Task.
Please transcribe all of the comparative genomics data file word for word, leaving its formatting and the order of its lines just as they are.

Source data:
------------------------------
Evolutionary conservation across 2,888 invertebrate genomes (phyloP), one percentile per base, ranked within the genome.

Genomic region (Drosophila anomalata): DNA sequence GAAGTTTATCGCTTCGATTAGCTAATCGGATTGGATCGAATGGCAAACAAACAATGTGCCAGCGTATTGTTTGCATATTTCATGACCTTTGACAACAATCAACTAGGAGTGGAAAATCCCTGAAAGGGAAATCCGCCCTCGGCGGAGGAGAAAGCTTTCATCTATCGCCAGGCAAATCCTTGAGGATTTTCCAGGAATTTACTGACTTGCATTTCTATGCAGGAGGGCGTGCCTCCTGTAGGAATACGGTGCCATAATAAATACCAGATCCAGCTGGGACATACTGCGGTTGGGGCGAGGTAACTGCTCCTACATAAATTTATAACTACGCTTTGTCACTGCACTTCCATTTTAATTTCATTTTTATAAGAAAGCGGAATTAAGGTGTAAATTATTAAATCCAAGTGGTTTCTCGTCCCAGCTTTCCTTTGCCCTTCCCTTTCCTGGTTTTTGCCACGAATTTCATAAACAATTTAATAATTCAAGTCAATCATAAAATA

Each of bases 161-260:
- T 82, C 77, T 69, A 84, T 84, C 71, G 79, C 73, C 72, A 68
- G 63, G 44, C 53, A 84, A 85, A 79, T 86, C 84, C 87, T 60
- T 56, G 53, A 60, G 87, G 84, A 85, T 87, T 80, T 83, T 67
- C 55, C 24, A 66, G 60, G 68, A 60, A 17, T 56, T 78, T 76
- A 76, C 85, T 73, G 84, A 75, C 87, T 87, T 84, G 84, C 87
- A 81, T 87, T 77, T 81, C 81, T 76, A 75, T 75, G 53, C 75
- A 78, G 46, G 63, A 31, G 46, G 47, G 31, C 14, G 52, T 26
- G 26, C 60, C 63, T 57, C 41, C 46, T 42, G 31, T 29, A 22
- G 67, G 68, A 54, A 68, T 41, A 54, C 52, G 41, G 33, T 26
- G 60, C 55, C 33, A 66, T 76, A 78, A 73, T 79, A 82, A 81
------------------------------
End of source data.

Evolutionary conservation across 2,888 invertebrate genomes (phyloP), one percentile per base, ranked within the genome.

Genomic region (Drosophila anomalata): DNA sequence GAAGTTTATCGCTTCGATTAGCTAATCGGATTGGATCGAATGGCAAACAAACAATGTGCCAGCGTATTGTTTGCATATTTCATGACCTTTGACAACAATCAACTAGGAGTGGAAAATCCCTGAAAGGGAAATCCGCCCTCGGCGGAGGAGAAAGCTTTCATCTATCGCCAGGCAAATCCTTGAGGATTTTCCAGGAATTTACTGACTTGCATTTCTATGCAGGAGGGCGTGCCTCCTGTAGGAATACGGTGCCATAATAAATACCAGATCCAGCTGGGACATACTGCGGTTGGGGCGAGGTAACTGCTCCTACATAAATTTATAACTACGCTTTGTCACTGCACTTCCATTTTAATTTCATTTTTATAAGAAAGCGGAATTAAGGTGTAAATTATTAAATCCAAGTGGTTTCTCGTCCCAGCTTTCCTTTGCCCTTCCCTTTCCTGGTTTTTGCCACGAATTTCATAAACAATTTAATAATTCAAGTCAATCATAAAATA

Each of bases 161-260:
- T 82, C 77, T 69, A 84, T 84, C 71, G 79, C 73, C 72, A 68
- G 63, G 44, C 53, A 84, A 85, A 79, T 86, C 84, C 87, T 60
- T 56, G 53, A 60, G 87, G 84, A 85, T 87, T 80, T 83, T 67
- C 55, C 24, A 66, G 60, G 68, A 60, A 17, T 56, T 78, T 76
- A 76, C 85, T 73, G 84, A 75, C 87, T 87, T 84, G 84, C 87
- A 81, T 87, T 77, T 81, C 81, T 76, A 75, T 75, G 53, C 75
- A 78, G 46, G 63, A 31, G 46, G 47, G 31, C 14, G 52, T 26
- G 26, C 60, C 63, T 57, C 41, C 46, T 42, G 31, T 29, A 22
- G 67, G 68, A 54, A 68, T 41, A 54, C 52, G 41, G 33, T 26
- G 60, C 55, C 33, A 66, T 76, A 78, A 73, T 79, A 82, A 81